Sunday, 15 May 2011

The S&P 500 cyclically adjusted PE (S&P500 PE10 or S&P500 CAPE) – May 2011 Update

Today I update the last May 2011 period cyclically adjusted PE ratio that I track – the S&P500 CAPE.   As I say every time I post on this index I am using this ratio to try and squeeze some extra performance out of my portfolio.  This method is used by Professor Robert Shiller however I modify it slightly by incorporating forecast earnings up to the month of interest. For new readers some background information on the CAPE is available here and if you’d like some information on why I use the CAPE then that is available here.

The first 3 charts that I present today cover the data that I analyse every month.   My 1st chart plots the Shiller S&P 500 CAPE which is now 22.9.  This is up from 21.7 when I last looked at this data back in November 2010.  The dataset average for the Shiller S&P500 CAPE is 16.4 which assuming this is “fair value” indicates that the S&P500 is now some 39% overvalued.   My mechanical tactical asset investment strategy forces me to take action no matter what.  With the increase in this PE10 my UK Equities target asset allocation decreases to 16.5% (nominal based on buy & hold would be 20.5%) and my International Equities target asset allocation decreases to 12.1% (nominal based on buy & hold would be 15%).  

The reason why I use the Shiller S&P 500 PE10 is shown in my 2nd chart.  The correlation with the Real (ie after inflation) S&P 500 Price is currently 0.78.  This can also be seen on the chart which shows the CAPE versus 1 year real return, which while having a low R^2, shows a loose trend, particularly as the PE10’s get large (ie very over valued).

My 3rd chart plots Real (after inflation) Earnings and Real Dividends for the S&P 500.  Earnings continue to grow with forecast earnings for the period ending 30 June 2011 now expected to be $86.43.

My 4th chart today is what I am now finding intriguing.  This is an overlay of the FTSE100 CAPE, the ASX200 CAPE and the Shiller S&P500 CAPE since 1993 and shows the current CAPE’s at 14.4, 16.6 and 22.9 respectively.  What I find interesting is that since 2001 the FTSE100 has been consistently tracking below both the ASX200 and the S&P500.  Is the FTSE100 undervalued and due some out performance?  Additionally as we saw during the dotcom boom the S&P500 seems to be diverging from the ASX200.  Are we about to see a repeat of the divergence we saw during the dotcom era indicating the S&P500 Price is about to “run away”?  To be honest, I have no idea and I’m happy to say my strategy doesn’t rely on me knowing.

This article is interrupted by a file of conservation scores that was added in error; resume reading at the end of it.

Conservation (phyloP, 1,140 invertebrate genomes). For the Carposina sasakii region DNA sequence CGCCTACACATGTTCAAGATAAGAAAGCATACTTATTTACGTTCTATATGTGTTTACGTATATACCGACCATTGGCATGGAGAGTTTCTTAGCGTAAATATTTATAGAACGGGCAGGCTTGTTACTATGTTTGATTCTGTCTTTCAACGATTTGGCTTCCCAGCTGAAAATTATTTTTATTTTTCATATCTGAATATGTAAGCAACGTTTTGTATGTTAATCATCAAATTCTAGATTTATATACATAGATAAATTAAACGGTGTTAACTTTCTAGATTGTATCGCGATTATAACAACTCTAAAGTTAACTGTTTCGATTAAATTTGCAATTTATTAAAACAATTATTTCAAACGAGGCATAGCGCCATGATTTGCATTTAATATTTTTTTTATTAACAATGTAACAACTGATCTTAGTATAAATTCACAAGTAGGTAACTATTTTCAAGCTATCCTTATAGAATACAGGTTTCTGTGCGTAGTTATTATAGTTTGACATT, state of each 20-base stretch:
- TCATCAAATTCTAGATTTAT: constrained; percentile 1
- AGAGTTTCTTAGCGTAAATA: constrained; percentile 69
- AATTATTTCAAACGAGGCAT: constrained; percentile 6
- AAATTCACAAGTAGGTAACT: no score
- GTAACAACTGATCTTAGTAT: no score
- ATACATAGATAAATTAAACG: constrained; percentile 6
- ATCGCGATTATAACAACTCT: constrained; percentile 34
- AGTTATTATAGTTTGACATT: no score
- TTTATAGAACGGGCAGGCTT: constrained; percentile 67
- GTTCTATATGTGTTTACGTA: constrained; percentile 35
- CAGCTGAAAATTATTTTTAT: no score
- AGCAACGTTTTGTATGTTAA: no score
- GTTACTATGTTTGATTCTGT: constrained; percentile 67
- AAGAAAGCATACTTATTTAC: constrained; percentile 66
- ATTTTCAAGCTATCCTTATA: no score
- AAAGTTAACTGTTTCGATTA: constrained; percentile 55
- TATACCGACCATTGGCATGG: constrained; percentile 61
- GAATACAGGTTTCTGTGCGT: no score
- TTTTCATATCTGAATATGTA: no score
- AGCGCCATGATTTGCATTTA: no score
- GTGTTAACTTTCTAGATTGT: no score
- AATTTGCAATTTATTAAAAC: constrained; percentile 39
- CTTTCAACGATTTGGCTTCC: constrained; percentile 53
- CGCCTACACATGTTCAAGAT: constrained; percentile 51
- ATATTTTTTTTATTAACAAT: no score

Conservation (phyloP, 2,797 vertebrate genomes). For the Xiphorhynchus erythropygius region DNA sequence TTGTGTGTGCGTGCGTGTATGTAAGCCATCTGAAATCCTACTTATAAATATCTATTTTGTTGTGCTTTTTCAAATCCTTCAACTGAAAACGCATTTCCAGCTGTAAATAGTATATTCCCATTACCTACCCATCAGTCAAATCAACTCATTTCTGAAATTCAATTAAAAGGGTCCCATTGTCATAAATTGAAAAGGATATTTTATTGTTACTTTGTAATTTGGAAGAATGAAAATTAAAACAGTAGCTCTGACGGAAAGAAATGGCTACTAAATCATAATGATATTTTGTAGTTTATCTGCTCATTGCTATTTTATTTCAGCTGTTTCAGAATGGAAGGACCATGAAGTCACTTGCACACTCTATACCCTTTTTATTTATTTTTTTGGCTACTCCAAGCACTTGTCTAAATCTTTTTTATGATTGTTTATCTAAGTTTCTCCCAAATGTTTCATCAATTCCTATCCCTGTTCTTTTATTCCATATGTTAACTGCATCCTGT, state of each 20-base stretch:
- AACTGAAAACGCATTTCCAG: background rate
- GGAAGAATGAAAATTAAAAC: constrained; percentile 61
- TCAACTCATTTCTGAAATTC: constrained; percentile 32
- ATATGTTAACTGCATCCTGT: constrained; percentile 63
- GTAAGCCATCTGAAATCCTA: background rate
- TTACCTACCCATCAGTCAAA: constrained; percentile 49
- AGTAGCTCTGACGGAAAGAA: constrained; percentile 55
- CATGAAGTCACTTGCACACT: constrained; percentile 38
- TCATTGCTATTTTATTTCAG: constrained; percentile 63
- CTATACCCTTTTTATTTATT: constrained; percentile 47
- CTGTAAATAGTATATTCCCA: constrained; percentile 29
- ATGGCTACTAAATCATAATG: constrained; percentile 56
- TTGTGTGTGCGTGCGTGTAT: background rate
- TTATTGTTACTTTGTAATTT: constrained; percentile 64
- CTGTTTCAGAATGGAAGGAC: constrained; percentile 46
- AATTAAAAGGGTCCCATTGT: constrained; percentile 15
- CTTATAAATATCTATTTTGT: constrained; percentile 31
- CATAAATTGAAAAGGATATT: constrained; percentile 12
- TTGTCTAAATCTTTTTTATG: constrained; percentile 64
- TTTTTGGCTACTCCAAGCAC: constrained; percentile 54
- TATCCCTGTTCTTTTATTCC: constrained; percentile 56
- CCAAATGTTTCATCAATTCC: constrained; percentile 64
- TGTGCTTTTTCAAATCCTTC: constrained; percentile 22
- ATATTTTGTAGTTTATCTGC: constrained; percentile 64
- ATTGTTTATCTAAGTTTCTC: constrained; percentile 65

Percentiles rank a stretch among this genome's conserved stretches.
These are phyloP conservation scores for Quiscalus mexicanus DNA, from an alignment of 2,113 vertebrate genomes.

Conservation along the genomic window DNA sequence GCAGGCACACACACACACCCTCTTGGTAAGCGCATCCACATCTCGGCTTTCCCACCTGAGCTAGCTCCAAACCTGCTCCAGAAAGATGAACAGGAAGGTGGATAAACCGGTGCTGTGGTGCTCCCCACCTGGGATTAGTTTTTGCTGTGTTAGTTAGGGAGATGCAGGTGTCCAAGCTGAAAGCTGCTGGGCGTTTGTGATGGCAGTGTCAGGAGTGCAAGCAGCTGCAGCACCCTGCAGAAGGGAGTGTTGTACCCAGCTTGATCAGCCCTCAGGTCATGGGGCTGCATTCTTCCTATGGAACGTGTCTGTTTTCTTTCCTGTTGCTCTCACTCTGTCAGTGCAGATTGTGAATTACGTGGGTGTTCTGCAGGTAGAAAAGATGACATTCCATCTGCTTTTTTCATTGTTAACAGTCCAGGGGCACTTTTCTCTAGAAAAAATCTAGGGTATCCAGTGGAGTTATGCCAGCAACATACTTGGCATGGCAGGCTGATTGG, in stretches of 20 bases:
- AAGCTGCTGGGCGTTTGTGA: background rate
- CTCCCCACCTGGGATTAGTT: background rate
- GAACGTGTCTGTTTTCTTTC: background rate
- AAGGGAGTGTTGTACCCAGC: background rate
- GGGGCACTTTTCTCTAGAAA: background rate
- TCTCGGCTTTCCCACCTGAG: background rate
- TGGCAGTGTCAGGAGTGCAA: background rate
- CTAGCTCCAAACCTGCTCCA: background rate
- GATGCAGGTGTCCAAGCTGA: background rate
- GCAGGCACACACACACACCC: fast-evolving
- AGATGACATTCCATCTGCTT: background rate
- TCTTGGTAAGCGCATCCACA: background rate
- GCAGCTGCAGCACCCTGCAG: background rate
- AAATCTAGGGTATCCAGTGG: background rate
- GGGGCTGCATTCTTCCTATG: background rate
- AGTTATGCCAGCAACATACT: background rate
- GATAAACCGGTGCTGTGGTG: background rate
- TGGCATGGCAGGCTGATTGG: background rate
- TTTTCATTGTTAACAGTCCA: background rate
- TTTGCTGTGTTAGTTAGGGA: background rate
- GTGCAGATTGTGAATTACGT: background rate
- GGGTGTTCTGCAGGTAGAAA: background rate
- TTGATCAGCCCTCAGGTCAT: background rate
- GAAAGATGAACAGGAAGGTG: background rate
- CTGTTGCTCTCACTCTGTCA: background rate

As always do your own research.

Assumptions include:
-         - Prices are month averages except May ‘11 which is the 13 May ’11 S&P 500 stock market closing price.
-         - January ’11 to May ’11 reported earnings are estimates from Standard & Poors.  S&P has June  2011 annual earnings estimated at $86.43. 
-         - Inflation data from the Bureau of Labor Statistics.  April and May ‘11 inflation is extrapolated.
-         - April and May ‘11 dividends are estimated as the March ‘11 dividend.
-         - Historic data provided from Professor Shiller website.

1 comment:

  1. Interesting blog - glad to have come across it

    One question though, why are you not using simple averages on your charts rather than trend lines please?